Women’S Suffrage Centenary

Part of the debate – in the House of Commons at 1:14 pm on 6th February 2018.

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Photo of Amber Rudd Amber Rudd The Secretary of State for the Home Department, Minister for Women and Equalities 1:14 pm, 6th February 2018

May I start by thanking you, Mr Speaker, for the work that has been done throughout Parliament on the Vote 100 celebrations?

I know that this is something that involves everybody, and I must say I am slightly disappointed at the tone of the hon. Lady’s approach. I think it is great to see so many women active in Parliament, and I wish she could perhaps be a little bit more celebratory about that today. In fact, this Government are committed to making sure that we deliver for women, such as the highest level of employment for women and the tax cuts to the personal allowance, which have been so helpful to women.

Instead of making a great list, I just want to challenge the hon. Lady on one element of my statement that she did not engage with, but which I think was the most important element: what are we going to do about stopping the hate towards women? If we want more women to enter politics—we want more women councillors, more women MPs—we must take action to stop the level of hate coming at women. A lot of it comes from Momentum. We have seen that—[Interruption.] I am not saying that it only comes to Conservatives. I say to the hon. Lady that I know it comes to Labour MPs as much as it does to Conservative MPs. Momentum is not selective in who it abuses.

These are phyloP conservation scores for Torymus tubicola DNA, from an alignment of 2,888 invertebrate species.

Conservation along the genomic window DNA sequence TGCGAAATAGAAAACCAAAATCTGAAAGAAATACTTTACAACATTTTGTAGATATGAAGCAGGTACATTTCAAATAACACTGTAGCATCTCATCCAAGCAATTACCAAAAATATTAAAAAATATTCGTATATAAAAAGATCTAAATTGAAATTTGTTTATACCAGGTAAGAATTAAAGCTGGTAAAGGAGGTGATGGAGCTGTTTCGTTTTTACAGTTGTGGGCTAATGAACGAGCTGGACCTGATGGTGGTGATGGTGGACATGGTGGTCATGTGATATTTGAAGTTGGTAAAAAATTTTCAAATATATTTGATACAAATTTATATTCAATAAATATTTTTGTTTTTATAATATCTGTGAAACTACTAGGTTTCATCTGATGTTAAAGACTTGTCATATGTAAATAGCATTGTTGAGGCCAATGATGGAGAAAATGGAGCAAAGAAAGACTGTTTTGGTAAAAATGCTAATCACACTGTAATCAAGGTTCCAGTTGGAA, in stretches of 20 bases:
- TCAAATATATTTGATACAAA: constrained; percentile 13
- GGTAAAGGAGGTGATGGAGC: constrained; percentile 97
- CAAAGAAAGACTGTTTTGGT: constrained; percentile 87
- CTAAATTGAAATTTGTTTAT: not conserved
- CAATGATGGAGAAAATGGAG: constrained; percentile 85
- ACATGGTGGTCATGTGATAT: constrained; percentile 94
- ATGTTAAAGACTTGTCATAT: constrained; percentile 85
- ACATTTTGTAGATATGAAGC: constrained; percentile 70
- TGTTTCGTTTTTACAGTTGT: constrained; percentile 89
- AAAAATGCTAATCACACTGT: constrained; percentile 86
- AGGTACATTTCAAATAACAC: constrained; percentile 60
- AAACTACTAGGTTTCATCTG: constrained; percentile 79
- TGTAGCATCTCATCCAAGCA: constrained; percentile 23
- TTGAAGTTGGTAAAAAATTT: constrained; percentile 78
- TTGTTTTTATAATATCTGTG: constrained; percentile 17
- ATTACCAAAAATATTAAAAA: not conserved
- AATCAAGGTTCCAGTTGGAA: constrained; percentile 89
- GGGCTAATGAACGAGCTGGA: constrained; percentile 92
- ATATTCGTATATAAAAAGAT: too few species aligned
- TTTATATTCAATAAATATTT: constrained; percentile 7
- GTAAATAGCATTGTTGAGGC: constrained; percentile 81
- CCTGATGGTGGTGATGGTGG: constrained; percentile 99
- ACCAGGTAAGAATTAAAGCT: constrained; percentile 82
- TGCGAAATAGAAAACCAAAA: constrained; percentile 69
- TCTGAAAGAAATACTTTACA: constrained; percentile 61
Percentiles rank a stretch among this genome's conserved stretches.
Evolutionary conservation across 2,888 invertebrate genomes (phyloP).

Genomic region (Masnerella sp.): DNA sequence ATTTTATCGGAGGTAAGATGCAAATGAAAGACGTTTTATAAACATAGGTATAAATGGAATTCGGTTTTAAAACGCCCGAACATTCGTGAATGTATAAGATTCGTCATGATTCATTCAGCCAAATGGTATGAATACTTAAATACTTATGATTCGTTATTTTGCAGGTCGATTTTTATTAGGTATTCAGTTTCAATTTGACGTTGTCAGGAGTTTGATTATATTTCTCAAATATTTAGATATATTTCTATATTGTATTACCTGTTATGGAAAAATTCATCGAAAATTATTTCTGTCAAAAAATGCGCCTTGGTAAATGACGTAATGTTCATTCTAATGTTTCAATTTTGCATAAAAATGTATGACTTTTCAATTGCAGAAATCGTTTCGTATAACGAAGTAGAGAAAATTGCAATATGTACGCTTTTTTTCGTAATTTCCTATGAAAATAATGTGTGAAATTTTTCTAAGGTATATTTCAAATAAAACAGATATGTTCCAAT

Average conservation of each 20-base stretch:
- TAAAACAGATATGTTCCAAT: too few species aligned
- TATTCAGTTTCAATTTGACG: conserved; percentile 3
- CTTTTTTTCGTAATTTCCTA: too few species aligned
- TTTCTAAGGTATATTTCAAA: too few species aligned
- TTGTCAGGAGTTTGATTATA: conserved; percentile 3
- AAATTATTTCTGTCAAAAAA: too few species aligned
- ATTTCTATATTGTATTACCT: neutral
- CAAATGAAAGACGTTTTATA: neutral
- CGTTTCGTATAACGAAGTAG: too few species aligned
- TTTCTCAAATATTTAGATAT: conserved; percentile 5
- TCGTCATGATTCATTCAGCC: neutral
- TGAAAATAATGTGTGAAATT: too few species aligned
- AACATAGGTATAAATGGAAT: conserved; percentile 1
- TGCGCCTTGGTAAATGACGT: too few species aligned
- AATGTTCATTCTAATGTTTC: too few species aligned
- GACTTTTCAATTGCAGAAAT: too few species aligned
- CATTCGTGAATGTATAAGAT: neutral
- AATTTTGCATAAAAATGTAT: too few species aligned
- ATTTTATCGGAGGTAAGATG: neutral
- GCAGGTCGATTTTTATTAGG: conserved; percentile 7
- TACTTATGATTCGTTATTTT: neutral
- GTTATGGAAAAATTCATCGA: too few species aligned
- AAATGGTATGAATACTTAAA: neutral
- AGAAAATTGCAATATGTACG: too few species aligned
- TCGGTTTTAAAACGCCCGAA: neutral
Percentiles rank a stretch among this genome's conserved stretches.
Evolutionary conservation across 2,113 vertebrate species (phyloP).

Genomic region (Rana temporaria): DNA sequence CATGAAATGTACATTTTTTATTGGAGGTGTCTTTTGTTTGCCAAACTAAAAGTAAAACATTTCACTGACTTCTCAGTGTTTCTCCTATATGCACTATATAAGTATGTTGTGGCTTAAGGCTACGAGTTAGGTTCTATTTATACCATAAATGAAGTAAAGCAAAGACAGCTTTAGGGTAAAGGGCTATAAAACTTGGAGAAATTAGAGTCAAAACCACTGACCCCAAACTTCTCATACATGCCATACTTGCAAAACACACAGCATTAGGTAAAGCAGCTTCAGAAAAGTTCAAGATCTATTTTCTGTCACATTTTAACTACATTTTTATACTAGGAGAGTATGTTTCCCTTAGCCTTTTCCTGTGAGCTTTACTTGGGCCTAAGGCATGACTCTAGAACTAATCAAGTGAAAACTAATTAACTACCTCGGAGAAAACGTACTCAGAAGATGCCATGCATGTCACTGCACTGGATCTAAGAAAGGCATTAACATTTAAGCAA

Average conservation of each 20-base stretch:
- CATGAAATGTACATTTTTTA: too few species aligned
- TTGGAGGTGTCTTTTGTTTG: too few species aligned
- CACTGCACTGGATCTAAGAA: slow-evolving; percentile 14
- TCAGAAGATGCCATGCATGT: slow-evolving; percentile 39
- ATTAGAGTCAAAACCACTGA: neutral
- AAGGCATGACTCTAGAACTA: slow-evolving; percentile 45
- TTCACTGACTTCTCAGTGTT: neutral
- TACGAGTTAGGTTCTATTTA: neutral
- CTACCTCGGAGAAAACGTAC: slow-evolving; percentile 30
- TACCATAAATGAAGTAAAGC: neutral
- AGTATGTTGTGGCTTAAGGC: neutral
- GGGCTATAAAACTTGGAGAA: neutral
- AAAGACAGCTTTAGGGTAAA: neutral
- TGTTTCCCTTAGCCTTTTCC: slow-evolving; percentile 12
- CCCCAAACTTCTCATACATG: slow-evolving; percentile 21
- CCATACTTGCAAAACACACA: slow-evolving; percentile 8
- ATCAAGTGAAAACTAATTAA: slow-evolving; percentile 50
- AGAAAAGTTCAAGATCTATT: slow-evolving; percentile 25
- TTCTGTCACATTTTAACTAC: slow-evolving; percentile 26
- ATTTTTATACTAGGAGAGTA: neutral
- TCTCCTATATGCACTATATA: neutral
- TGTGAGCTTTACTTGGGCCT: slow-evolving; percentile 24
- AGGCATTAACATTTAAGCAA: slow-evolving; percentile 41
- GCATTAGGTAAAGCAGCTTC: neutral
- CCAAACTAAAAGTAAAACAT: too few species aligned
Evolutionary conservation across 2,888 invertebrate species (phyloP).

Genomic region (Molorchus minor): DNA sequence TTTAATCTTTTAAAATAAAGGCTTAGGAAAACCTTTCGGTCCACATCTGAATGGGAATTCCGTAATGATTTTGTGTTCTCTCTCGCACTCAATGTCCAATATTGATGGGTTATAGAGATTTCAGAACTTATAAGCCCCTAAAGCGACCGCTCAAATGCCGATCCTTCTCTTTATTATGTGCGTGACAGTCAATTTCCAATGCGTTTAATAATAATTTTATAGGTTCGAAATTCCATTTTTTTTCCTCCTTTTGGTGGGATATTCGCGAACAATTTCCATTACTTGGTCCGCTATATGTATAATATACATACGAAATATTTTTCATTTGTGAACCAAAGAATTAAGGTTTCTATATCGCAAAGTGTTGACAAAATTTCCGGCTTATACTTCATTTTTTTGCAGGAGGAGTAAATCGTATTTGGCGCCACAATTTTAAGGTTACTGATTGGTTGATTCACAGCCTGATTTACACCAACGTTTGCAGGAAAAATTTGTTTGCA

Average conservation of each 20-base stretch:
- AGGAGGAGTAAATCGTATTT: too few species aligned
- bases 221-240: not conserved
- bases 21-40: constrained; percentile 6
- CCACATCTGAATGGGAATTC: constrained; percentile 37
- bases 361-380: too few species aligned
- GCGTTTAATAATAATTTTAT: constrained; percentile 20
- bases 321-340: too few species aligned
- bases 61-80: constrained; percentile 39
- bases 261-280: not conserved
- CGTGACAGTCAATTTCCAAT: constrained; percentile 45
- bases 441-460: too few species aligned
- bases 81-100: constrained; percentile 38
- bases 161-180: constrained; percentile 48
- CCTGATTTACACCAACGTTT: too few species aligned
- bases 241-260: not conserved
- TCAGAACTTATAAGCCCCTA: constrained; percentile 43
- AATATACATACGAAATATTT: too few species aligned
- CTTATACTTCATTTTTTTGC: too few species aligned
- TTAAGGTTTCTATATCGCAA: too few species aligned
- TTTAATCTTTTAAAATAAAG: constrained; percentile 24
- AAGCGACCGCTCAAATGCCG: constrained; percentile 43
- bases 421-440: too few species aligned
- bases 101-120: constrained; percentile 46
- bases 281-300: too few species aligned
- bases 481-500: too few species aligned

It is incredibly important that we all call this out. If we listened to Claire Kober’s comments over the weekend, she was explicit about where the abuse had come from, and about the sexism that had come to her. It is incredibly important that we work together on this to make sure that it does not happen. Today, let us look ahead to this year of celebrations and to all the work we can do to encourage more women to come forward and not be put off by the level of hate directed to them.